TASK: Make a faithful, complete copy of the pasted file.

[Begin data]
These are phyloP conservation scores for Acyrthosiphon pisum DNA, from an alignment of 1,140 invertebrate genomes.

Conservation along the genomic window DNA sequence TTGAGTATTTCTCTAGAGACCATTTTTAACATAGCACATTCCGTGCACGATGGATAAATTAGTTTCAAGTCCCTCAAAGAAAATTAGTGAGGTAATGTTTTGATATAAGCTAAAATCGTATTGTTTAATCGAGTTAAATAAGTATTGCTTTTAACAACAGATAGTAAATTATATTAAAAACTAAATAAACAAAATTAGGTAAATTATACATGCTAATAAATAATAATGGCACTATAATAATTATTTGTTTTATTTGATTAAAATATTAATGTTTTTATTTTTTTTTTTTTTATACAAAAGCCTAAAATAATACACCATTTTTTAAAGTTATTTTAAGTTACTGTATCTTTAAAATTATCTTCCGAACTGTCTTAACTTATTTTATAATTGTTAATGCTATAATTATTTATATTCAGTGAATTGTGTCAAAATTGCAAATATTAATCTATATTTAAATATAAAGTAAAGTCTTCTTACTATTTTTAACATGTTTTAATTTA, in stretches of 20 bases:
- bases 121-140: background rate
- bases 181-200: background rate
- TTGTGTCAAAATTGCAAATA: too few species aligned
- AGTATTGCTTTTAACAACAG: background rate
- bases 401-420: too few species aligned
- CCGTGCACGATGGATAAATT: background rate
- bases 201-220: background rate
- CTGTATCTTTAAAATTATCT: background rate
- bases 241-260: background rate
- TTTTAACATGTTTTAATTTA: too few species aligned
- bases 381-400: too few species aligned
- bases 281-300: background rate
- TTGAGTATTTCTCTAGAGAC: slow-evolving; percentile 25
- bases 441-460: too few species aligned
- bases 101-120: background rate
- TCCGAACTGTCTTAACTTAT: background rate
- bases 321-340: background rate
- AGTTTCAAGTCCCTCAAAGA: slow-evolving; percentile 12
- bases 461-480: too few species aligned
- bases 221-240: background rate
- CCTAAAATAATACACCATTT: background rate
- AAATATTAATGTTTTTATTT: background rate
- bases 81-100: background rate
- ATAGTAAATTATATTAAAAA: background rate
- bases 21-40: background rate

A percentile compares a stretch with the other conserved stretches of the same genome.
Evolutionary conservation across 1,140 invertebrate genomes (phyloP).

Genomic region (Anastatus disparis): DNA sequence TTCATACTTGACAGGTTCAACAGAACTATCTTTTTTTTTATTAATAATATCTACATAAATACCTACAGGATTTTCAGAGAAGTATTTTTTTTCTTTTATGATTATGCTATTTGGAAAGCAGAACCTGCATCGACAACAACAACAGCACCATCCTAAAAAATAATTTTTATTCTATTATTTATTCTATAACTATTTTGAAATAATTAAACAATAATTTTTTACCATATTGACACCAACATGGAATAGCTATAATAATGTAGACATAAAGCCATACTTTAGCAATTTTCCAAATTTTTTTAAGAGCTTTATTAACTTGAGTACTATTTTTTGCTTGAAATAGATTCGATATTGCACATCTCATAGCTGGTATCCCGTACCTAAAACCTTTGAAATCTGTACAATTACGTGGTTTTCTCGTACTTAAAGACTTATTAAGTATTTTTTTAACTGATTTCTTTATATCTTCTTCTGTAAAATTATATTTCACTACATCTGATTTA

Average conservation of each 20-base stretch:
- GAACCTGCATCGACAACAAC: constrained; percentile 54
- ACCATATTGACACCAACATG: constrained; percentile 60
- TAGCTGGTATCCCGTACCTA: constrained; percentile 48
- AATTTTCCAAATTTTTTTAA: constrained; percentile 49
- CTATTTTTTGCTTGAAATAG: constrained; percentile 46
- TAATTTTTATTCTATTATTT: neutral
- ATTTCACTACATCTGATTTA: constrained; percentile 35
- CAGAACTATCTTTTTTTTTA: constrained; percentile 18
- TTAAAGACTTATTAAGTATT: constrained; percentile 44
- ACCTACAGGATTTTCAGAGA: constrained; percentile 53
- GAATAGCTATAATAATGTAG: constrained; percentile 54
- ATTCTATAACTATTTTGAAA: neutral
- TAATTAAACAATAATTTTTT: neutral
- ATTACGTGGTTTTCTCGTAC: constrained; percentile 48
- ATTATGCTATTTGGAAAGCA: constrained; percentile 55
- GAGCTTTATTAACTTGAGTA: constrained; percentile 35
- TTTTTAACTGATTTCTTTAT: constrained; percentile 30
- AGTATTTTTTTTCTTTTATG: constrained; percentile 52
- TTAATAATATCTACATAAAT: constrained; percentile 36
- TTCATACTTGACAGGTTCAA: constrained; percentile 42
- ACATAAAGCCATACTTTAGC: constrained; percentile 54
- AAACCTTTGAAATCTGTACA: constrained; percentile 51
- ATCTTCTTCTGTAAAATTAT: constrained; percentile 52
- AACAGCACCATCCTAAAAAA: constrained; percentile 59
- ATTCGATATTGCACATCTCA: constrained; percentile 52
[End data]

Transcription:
These are phyloP conservation scores for Acyrthosiphon pisum DNA, from an alignment of 1,140 invertebrate genomes.

Conservation along the genomic window DNA sequence TTGAGTATTTCTCTAGAGACCATTTTTAACATAGCACATTCCGTGCACGATGGATAAATTAGTTTCAAGTCCCTCAAAGAAAATTAGTGAGGTAATGTTTTGATATAAGCTAAAATCGTATTGTTTAATCGAGTTAAATAAGTATTGCTTTTAACAACAGATAGTAAATTATATTAAAAACTAAATAAACAAAATTAGGTAAATTATACATGCTAATAAATAATAATGGCACTATAATAATTATTTGTTTTATTTGATTAAAATATTAATGTTTTTATTTTTTTTTTTTTTATACAAAAGCCTAAAATAATACACCATTTTTTAAAGTTATTTTAAGTTACTGTATCTTTAAAATTATCTTCCGAACTGTCTTAACTTATTTTATAATTGTTAATGCTATAATTATTTATATTCAGTGAATTGTGTCAAAATTGCAAATATTAATCTATATTTAAATATAAAGTAAAGTCTTCTTACTATTTTTAACATGTTTTAATTTA, in stretches of 20 bases:
- bases 121-140: background rate
- bases 181-200: background rate
- TTGTGTCAAAATTGCAAATA: too few species aligned
- AGTATTGCTTTTAACAACAG: background rate
- bases 401-420: too few species aligned
- CCGTGCACGATGGATAAATT: background rate
- bases 201-220: background rate
- CTGTATCTTTAAAATTATCT: background rate
- bases 241-260: background rate
- TTTTAACATGTTTTAATTTA: too few species aligned
- bases 381-400: too few species aligned
- bases 281-300: background rate
- TTGAGTATTTCTCTAGAGAC: slow-evolving; percentile 25
- bases 441-460: too few species aligned
- bases 101-120: background rate
- TCCGAACTGTCTTAACTTAT: background rate
- bases 321-340: background rate
- AGTTTCAAGTCCCTCAAAGA: slow-evolving; percentile 12
- bases 461-480: too few species aligned
- bases 221-240: background rate
- CCTAAAATAATACACCATTT: background rate
- AAATATTAATGTTTTTATTT: background rate
- bases 81-100: background rate
- ATAGTAAATTATATTAAAAA: background rate
- bases 21-40: background rate

A percentile compares a stretch with the other conserved stretches of the same genome.
Evolutionary conservation across 1,140 invertebrate genomes (phyloP).

Genomic region (Anastatus disparis): DNA sequence TTCATACTTGACAGGTTCAACAGAACTATCTTTTTTTTTATTAATAATATCTACATAAATACCTACAGGATTTTCAGAGAAGTATTTTTTTTCTTTTATGATTATGCTATTTGGAAAGCAGAACCTGCATCGACAACAACAACAGCACCATCCTAAAAAATAATTTTTATTCTATTATTTATTCTATAACTATTTTGAAATAATTAAACAATAATTTTTTACCATATTGACACCAACATGGAATAGCTATAATAATGTAGACATAAAGCCATACTTTAGCAATTTTCCAAATTTTTTTAAGAGCTTTATTAACTTGAGTACTATTTTTTGCTTGAAATAGATTCGATATTGCACATCTCATAGCTGGTATCCCGTACCTAAAACCTTTGAAATCTGTACAATTACGTGGTTTTCTCGTACTTAAAGACTTATTAAGTATTTTTTTAACTGATTTCTTTATATCTTCTTCTGTAAAATTATATTTCACTACATCTGATTTA

Average conservation of each 20-base stretch:
- GAACCTGCATCGACAACAAC: constrained; percentile 54
- ACCATATTGACACCAACATG: constrained; percentile 60
- TAGCTGGTATCCCGTACCTA: constrained; percentile 48
- AATTTTCCAAATTTTTTTAA: constrained; percentile 49
- CTATTTTTTGCTTGAAATAG: constrained; percentile 46
- TAATTTTTATTCTATTATTT: neutral
- ATTTCACTACATCTGATTTA: constrained; percentile 35
- CAGAACTATCTTTTTTTTTA: constrained; percentile 18
- TTAAAGACTTATTAAGTATT: constrained; percentile 44
- ACCTACAGGATTTTCAGAGA: constrained; percentile 53
- GAATAGCTATAATAATGTAG: constrained; percentile 54
- ATTCTATAACTATTTTGAAA: neutral
- TAATTAAACAATAATTTTTT: neutral
- ATTACGTGGTTTTCTCGTAC: constrained; percentile 48
- ATTATGCTATTTGGAAAGCA: constrained; percentile 55
- GAGCTTTATTAACTTGAGTA: constrained; percentile 35
- TTTTTAACTGATTTCTTTAT: constrained; percentile 30
- AGTATTTTTTTTCTTTTATG: constrained; percentile 52
- TTAATAATATCTACATAAAT: constrained; percentile 36
- TTCATACTTGACAGGTTCAA: constrained; percentile 42
- ACATAAAGCCATACTTTAGC: constrained; percentile 54
- AAACCTTTGAAATCTGTACA: constrained; percentile 51
- ATCTTCTTCTGTAAAATTAT: constrained; percentile 52
- AACAGCACCATCCTAAAAAA: constrained; percentile 59
- ATTCGATATTGCACATCTCA: constrained; percentile 52